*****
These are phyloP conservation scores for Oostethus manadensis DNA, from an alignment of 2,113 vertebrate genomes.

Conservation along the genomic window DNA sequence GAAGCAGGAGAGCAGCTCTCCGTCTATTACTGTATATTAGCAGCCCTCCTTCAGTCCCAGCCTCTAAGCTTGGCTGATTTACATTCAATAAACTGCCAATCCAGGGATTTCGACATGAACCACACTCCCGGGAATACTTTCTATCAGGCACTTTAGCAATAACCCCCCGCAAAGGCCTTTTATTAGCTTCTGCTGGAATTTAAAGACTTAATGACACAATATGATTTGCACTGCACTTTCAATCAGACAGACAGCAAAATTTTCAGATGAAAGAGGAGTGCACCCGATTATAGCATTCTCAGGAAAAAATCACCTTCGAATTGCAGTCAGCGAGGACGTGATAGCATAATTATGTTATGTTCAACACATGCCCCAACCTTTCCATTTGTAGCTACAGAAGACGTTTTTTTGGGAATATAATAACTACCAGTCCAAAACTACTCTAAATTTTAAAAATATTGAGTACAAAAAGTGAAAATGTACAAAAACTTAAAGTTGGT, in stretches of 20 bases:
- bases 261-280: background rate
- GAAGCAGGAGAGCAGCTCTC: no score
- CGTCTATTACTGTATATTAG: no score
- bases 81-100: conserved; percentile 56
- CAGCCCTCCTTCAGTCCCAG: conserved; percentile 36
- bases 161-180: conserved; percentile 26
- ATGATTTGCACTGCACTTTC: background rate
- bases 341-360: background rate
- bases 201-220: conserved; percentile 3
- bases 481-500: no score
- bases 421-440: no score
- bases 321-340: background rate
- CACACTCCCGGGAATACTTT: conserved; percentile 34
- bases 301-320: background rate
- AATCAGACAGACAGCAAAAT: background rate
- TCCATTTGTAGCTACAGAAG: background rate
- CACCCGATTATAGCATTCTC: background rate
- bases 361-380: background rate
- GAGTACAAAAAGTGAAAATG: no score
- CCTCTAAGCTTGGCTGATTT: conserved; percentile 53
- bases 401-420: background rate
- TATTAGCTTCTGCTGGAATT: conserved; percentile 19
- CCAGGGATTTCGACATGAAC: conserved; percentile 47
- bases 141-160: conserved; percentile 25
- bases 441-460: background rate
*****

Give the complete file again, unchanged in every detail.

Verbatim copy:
These are phyloP conservation scores for Oostethus manadensis DNA, from an alignment of 2,113 vertebrate genomes.

Conservation along the genomic window DNA sequence GAAGCAGGAGAGCAGCTCTCCGTCTATTACTGTATATTAGCAGCCCTCCTTCAGTCCCAGCCTCTAAGCTTGGCTGATTTACATTCAATAAACTGCCAATCCAGGGATTTCGACATGAACCACACTCCCGGGAATACTTTCTATCAGGCACTTTAGCAATAACCCCCCGCAAAGGCCTTTTATTAGCTTCTGCTGGAATTTAAAGACTTAATGACACAATATGATTTGCACTGCACTTTCAATCAGACAGACAGCAAAATTTTCAGATGAAAGAGGAGTGCACCCGATTATAGCATTCTCAGGAAAAAATCACCTTCGAATTGCAGTCAGCGAGGACGTGATAGCATAATTATGTTATGTTCAACACATGCCCCAACCTTTCCATTTGTAGCTACAGAAGACGTTTTTTTGGGAATATAATAACTACCAGTCCAAAACTACTCTAAATTTTAAAAATATTGAGTACAAAAAGTGAAAATGTACAAAAACTTAAAGTTGGT, in stretches of 20 bases:
- bases 261-280: background rate
- GAAGCAGGAGAGCAGCTCTC: no score
- CGTCTATTACTGTATATTAG: no score
- bases 81-100: conserved; percentile 56
- CAGCCCTCCTTCAGTCCCAG: conserved; percentile 36
- bases 161-180: conserved; percentile 26
- ATGATTTGCACTGCACTTTC: background rate
- bases 341-360: background rate
- bases 201-220: conserved; percentile 3
- bases 481-500: no score
- bases 421-440: no score
- bases 321-340: background rate
- CACACTCCCGGGAATACTTT: conserved; percentile 34
- bases 301-320: background rate
- AATCAGACAGACAGCAAAAT: background rate
- TCCATTTGTAGCTACAGAAG: background rate
- CACCCGATTATAGCATTCTC: background rate
- bases 361-380: background rate
- GAGTACAAAAAGTGAAAATG: no score
- CCTCTAAGCTTGGCTGATTT: conserved; percentile 53
- bases 401-420: background rate
- TATTAGCTTCTGCTGGAATT: conserved; percentile 19
- CCAGGGATTTCGACATGAAC: conserved; percentile 47
- bases 141-160: conserved; percentile 25
- bases 441-460: background rate